A bottle of these grapes, chosen at random, is likely a ripoff.
Here's the rub: It is nearly impossible to identify the difference between the two grapes.
"We have probably lost at least 40 percent of the grapes," he told Decanter magazine.
He digs peanut butter out of bamboo shoots and sucks on frozen hemp milk and munches on mangoes and sweet potatoes and grapes.
“With the first vintage, I threw away two thirds of the grapes from the sorting table over the course of 12 hours,” he recalls.
“Mrs Wilton came this afternoon and brought me a chicken and some wine and grapes,” said Jenny, at last.
And some apples and oranges, and bananas and cherries and grapes.
Who is this said Mr Salteena halting at a picture of a lady holding up some grapes and smiling a good deal.
Yes, wash the grapes and open the jam while I cut the bread and pour the tea.
The bees made a great buzzing amongst the grapes, and the birds in the mulberry-trees sang as though it were nesting time.
mid-13c., from Old French grape "bunch of grapes, grape" (12c.), probably a back-formation from graper "steal; grasp; catch with a hook; pick (grapes)," from a Frankish or other Germanic word, from Proto-Germanic *krappon "hook" (cf. Middle Dutch crappe, Old High German krapfo "hook;" also see cramp (n.2)). The original notion perhaps was "vine hook for grape-picking." The vine is not native to England. The word replaced Old English winberige "wine berry." Spanish grapa, Italian grappa also are Germanic loan-words.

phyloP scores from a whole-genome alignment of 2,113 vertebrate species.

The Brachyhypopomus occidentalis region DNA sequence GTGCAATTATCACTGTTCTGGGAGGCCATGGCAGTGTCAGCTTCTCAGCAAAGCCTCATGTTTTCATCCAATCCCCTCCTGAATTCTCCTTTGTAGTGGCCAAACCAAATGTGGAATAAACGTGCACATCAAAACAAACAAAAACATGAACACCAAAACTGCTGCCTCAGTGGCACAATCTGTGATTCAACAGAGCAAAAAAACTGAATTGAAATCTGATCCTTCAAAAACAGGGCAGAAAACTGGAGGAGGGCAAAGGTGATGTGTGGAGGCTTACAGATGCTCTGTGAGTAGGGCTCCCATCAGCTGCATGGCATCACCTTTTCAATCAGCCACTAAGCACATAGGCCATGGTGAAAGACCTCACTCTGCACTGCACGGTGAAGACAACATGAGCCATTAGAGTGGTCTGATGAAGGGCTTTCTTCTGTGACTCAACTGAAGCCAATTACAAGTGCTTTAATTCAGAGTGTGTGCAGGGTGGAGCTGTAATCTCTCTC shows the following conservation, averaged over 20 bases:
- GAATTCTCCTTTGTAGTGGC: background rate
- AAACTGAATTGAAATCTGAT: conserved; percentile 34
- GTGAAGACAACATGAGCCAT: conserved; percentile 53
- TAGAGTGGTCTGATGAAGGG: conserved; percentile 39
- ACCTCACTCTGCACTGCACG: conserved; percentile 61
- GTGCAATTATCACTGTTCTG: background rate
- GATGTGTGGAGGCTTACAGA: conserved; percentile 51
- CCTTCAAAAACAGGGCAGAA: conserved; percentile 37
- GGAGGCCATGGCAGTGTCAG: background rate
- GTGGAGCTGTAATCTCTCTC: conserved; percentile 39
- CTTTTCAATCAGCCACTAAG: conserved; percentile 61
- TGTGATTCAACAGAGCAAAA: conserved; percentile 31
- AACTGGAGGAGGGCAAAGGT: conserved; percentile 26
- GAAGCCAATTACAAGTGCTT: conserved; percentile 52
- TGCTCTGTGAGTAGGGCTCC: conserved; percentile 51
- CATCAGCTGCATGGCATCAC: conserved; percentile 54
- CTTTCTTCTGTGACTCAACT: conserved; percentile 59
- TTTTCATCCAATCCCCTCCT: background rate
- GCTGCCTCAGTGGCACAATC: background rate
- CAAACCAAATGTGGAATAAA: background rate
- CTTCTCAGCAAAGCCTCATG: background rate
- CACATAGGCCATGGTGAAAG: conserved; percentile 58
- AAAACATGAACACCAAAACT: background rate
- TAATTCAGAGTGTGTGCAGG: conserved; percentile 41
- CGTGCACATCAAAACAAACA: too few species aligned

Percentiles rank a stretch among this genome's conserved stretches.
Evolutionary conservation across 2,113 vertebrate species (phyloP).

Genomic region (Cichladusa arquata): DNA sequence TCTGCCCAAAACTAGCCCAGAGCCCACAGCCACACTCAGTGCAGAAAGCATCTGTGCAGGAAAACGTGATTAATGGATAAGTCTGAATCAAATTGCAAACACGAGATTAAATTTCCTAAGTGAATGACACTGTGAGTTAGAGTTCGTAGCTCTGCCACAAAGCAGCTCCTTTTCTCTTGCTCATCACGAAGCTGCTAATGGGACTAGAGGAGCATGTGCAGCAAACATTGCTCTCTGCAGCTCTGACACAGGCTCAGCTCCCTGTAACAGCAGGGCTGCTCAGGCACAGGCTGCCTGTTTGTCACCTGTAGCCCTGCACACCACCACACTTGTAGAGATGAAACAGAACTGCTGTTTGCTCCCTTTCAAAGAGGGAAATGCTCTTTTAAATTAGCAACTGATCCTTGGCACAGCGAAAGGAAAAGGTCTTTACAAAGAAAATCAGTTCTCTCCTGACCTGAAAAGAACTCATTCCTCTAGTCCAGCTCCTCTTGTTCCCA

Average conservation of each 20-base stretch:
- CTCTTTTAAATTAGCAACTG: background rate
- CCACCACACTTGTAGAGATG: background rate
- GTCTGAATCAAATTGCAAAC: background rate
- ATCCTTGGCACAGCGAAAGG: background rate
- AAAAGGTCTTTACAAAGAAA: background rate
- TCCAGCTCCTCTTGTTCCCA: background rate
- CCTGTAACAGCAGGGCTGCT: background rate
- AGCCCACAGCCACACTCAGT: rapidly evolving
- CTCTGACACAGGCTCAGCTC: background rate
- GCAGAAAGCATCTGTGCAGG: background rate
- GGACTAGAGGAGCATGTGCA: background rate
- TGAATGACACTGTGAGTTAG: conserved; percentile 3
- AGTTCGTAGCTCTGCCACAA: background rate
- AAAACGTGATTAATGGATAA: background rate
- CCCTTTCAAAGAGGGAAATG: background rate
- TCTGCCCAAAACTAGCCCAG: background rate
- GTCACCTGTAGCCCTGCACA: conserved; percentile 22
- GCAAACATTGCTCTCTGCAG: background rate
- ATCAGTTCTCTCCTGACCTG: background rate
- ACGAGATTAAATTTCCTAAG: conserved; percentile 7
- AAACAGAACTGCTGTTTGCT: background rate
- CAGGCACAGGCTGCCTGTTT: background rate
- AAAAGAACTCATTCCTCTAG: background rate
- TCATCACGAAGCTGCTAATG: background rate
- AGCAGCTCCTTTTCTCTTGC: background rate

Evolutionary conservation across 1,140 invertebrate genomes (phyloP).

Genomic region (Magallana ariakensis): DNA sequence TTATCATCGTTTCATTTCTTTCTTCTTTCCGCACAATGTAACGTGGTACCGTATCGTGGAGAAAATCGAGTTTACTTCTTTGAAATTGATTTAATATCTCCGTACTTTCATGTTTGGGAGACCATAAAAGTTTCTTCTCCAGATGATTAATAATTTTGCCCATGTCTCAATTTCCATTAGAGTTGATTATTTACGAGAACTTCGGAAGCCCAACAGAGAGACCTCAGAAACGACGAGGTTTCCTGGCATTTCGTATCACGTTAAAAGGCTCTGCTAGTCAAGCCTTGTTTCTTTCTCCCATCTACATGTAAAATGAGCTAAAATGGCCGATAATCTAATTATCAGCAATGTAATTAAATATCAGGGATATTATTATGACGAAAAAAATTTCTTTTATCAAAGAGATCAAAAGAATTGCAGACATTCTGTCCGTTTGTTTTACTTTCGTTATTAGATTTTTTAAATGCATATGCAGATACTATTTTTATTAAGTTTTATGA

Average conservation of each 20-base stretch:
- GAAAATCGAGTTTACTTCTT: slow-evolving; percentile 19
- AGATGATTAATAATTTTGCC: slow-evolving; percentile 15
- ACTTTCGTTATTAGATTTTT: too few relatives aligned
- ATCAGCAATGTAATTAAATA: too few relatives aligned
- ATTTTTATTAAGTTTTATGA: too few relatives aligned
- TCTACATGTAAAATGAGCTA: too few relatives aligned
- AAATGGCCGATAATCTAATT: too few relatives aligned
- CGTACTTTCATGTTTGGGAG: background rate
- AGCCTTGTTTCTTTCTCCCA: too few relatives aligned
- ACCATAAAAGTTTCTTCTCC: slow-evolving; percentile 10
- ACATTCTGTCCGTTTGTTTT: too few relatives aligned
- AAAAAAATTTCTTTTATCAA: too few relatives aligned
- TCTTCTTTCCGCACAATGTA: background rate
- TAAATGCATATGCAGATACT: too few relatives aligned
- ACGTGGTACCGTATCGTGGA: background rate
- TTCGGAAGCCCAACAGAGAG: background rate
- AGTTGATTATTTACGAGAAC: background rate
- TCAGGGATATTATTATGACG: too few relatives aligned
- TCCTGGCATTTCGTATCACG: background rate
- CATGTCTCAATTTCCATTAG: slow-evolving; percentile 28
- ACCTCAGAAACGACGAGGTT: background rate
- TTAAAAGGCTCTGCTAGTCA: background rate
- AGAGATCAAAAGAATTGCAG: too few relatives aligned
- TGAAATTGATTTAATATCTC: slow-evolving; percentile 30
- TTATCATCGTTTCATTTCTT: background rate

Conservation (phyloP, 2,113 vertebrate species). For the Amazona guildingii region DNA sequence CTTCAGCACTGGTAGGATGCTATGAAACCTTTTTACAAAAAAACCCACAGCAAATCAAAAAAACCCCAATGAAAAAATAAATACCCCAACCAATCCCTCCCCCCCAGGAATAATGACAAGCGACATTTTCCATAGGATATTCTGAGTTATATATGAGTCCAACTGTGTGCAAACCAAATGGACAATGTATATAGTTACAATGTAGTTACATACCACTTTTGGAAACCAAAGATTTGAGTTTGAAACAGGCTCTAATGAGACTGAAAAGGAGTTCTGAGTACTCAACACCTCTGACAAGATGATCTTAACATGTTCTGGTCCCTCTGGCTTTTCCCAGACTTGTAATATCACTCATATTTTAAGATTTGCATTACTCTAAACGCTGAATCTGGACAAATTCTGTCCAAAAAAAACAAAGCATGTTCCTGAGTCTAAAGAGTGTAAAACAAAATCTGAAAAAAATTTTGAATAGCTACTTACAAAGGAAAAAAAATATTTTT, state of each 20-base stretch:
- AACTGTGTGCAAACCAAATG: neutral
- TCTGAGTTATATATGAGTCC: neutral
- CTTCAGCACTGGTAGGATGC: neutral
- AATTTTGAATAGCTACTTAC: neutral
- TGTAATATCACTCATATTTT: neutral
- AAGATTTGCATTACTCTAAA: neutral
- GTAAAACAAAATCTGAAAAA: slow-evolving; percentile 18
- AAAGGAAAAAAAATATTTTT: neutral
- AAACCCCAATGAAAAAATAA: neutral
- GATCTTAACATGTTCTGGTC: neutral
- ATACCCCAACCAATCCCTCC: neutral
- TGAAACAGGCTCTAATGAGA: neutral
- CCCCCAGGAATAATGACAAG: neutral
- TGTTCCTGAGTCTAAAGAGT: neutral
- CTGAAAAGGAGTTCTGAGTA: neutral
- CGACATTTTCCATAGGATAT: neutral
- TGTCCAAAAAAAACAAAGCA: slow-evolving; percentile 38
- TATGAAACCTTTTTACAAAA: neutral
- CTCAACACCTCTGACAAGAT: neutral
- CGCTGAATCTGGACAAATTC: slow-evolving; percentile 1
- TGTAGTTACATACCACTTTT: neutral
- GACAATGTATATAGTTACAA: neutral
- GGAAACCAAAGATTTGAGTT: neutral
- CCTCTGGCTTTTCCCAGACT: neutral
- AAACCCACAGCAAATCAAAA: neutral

Wine or champagne (1636+)
A Modula-like system description language.
["GRAPES Language Description. Syntax, Semantics and Grammar of GRAPES-86", Siemens Nixdorf Inform, Berlin 1991, ISBN 3-8009-4112-0].
the fruit of the vine, which was extensively cultivated in Palestine. Grapes are spoken of as "tender" (Cant. 2:13, 15), "unripe" (Job 15:33), "sour" (Isa. 18:5), "wild" (Isa. 5:2,4). (See Rev. 14:18; Micah 7:1; Jer. 6:9; Ezek. 18:2, for figurative use of the word.) (See VINE.)